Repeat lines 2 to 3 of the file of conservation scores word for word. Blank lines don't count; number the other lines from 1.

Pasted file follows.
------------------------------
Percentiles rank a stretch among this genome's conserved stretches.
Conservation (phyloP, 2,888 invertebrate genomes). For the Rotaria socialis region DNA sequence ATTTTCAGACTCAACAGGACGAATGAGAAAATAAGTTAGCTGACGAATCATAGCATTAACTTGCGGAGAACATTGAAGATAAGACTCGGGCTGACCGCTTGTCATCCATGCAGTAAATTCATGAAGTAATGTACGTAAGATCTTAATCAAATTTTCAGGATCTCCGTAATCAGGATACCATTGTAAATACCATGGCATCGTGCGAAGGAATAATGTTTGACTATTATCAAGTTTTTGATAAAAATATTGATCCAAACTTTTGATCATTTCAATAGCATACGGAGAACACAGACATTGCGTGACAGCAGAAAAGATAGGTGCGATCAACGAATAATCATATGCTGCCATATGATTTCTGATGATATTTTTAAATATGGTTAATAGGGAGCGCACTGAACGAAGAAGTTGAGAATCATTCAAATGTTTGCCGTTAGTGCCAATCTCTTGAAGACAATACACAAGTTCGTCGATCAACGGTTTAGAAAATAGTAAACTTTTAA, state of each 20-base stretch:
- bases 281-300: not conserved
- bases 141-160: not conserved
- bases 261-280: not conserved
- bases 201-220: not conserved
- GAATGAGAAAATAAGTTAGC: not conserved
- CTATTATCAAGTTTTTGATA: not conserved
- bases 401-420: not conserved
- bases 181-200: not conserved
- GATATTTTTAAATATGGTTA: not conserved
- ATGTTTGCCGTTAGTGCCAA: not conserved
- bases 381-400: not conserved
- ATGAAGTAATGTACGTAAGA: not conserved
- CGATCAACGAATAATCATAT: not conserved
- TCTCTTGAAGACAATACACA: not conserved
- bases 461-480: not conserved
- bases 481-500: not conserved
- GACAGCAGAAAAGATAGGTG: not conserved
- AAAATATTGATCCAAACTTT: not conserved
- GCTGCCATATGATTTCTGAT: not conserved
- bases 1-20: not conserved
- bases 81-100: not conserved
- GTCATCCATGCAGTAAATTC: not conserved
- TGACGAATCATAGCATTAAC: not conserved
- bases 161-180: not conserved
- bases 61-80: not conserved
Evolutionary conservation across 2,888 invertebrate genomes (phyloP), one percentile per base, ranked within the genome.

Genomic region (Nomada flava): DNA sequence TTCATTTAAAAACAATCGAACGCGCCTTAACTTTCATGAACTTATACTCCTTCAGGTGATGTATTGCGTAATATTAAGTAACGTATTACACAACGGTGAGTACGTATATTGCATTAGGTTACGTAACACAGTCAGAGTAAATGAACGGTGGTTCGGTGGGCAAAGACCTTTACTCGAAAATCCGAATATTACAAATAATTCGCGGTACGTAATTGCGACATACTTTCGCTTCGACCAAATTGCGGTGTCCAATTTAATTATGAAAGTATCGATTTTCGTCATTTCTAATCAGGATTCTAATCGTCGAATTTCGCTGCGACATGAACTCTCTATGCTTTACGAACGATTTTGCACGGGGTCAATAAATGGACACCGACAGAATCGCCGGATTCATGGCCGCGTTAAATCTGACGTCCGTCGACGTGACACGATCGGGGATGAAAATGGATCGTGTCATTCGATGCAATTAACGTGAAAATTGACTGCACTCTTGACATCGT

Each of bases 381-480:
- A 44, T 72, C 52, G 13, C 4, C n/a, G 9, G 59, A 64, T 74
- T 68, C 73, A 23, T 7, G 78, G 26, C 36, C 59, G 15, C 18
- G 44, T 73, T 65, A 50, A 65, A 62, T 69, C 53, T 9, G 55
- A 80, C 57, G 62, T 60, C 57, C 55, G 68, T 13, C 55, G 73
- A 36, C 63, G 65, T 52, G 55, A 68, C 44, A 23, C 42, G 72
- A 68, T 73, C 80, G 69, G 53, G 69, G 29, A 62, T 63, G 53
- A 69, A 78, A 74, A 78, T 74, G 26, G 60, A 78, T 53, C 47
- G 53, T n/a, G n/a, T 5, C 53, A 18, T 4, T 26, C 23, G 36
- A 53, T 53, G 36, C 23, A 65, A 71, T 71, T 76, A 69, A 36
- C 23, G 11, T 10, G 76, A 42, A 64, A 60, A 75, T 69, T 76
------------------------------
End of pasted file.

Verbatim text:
Conservation (phyloP, 2,888 invertebrate genomes). For the Rotaria socialis region DNA sequence ATTTTCAGACTCAACAGGACGAATGAGAAAATAAGTTAGCTGACGAATCATAGCATTAACTTGCGGAGAACATTGAAGATAAGACTCGGGCTGACCGCTTGTCATCCATGCAGTAAATTCATGAAGTAATGTACGTAAGATCTTAATCAAATTTTCAGGATCTCCGTAATCAGGATACCATTGTAAATACCATGGCATCGTGCGAAGGAATAATGTTTGACTATTATCAAGTTTTTGATAAAAATATTGATCCAAACTTTTGATCATTTCAATAGCATACGGAGAACACAGACATTGCGTGACAGCAGAAAAGATAGGTGCGATCAACGAATAATCATATGCTGCCATATGATTTCTGATGATATTTTTAAATATGGTTAATAGGGAGCGCACTGAACGAAGAAGTTGAGAATCATTCAAATGTTTGCCGTTAGTGCCAATCTCTTGAAGACAATACACAAGTTCGTCGATCAACGGTTTAGAAAATAGTAAACTTTTAA, state of each 20-base stretch:
- bases 281-300: not conserved